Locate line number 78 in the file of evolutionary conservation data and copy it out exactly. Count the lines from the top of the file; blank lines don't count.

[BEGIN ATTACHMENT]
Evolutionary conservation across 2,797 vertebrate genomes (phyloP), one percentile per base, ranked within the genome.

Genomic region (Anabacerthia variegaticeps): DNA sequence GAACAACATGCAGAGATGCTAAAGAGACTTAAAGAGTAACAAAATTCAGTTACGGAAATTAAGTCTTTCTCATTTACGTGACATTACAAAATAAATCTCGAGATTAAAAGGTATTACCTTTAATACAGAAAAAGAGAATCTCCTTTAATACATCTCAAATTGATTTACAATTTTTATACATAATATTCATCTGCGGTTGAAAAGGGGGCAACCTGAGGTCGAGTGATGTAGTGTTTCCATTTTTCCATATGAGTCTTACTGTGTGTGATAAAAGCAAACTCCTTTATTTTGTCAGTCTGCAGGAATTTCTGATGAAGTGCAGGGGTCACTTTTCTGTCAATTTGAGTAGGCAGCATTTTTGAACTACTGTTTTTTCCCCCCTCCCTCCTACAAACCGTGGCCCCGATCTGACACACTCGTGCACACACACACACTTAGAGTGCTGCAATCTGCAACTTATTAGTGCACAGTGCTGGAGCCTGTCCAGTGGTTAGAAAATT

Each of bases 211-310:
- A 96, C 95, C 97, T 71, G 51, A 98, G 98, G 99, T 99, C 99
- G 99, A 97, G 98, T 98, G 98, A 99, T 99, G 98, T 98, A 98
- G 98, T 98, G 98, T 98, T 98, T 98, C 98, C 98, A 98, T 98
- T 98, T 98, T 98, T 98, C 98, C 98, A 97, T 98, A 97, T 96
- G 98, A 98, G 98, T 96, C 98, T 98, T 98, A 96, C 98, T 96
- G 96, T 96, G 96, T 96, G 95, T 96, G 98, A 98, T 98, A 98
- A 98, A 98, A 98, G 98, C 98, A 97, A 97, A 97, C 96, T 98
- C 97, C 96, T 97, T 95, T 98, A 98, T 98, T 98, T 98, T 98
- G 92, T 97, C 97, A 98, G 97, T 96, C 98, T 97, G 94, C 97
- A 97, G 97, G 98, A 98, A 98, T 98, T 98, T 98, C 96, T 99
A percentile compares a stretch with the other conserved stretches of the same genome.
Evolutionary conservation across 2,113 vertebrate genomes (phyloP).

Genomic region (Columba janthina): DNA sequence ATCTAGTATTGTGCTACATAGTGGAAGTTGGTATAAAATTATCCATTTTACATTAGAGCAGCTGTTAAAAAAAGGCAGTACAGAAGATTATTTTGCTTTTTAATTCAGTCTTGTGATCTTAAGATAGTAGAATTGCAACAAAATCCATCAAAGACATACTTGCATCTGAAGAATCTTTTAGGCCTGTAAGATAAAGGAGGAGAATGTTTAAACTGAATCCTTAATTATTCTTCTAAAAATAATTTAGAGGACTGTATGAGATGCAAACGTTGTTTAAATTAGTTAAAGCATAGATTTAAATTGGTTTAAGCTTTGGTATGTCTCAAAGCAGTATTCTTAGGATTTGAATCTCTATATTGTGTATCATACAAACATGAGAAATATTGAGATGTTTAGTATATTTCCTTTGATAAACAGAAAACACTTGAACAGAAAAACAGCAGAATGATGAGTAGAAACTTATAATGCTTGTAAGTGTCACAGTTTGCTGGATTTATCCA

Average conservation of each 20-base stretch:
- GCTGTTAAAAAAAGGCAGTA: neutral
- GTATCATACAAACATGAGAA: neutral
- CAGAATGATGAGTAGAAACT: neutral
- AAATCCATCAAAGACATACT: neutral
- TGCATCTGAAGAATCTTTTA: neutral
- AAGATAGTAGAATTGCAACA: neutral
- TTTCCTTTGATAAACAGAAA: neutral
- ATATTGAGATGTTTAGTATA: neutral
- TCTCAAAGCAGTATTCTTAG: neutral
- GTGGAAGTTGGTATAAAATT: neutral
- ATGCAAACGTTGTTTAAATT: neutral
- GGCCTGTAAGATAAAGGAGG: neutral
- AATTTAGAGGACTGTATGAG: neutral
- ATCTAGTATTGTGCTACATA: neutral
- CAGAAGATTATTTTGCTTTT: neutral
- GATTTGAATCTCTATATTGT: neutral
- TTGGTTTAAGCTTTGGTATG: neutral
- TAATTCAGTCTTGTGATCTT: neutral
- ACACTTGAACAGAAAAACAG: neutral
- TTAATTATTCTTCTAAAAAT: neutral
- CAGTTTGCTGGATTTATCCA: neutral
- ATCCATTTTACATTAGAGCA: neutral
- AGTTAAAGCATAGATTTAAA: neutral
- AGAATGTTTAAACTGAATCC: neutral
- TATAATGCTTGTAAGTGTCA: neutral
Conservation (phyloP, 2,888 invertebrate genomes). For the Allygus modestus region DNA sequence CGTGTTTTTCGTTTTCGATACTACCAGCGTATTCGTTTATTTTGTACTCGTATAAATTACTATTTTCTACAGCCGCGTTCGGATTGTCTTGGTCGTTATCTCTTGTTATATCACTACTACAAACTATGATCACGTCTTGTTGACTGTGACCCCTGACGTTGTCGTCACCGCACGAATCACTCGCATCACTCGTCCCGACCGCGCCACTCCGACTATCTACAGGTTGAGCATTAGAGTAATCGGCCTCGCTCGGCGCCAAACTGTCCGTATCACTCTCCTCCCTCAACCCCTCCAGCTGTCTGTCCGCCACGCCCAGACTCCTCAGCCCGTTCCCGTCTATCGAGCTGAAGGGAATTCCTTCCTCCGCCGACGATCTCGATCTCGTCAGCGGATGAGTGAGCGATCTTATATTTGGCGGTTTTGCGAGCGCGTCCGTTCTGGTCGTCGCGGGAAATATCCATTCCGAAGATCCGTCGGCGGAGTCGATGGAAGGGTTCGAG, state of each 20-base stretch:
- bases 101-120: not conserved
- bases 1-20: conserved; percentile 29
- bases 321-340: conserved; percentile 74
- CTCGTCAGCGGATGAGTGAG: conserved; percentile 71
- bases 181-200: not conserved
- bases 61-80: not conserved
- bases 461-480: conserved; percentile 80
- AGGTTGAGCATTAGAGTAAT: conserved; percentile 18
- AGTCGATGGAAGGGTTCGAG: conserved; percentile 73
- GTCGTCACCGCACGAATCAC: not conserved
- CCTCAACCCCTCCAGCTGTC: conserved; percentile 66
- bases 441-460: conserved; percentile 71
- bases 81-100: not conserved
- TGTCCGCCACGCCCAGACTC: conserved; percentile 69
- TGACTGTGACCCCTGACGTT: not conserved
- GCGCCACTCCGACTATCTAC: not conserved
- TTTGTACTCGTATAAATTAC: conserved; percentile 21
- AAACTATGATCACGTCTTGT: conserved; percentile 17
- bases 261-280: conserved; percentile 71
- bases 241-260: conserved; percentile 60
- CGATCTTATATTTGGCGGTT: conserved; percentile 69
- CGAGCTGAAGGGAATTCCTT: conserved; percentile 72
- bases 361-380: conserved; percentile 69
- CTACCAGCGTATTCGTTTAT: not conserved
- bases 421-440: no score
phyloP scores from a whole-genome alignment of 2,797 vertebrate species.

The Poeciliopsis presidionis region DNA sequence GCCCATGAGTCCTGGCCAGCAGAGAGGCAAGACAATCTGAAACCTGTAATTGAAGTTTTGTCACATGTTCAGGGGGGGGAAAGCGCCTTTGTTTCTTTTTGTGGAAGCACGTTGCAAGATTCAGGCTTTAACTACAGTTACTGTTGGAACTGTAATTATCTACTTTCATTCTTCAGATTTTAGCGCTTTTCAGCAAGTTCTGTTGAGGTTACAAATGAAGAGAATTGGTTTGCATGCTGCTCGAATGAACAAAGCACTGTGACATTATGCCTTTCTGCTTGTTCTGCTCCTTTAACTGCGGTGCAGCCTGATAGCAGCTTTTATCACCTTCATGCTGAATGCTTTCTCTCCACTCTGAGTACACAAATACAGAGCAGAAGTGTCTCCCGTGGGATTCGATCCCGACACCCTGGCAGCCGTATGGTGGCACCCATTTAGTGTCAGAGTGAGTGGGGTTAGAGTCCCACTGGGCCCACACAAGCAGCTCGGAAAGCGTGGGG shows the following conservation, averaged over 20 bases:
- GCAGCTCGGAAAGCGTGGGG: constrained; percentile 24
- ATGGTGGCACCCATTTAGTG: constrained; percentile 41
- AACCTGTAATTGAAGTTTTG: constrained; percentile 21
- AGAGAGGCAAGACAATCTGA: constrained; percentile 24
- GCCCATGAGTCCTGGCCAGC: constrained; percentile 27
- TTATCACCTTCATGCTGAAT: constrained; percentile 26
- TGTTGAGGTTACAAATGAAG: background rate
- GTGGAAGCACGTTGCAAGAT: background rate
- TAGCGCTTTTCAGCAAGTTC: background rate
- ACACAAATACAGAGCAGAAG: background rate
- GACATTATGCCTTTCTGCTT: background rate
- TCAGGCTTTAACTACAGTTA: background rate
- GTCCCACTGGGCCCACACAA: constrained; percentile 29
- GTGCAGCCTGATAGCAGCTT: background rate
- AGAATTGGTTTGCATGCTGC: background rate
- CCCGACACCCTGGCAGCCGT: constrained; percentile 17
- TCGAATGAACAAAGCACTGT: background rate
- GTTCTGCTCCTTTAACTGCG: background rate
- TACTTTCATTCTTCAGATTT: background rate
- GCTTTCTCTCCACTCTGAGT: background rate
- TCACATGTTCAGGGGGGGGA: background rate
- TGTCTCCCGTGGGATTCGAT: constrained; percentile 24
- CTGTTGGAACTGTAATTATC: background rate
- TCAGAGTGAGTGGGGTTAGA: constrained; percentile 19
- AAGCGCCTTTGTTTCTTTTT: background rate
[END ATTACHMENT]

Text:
- GTGGAAGCACGTTGCAAGAT: background rate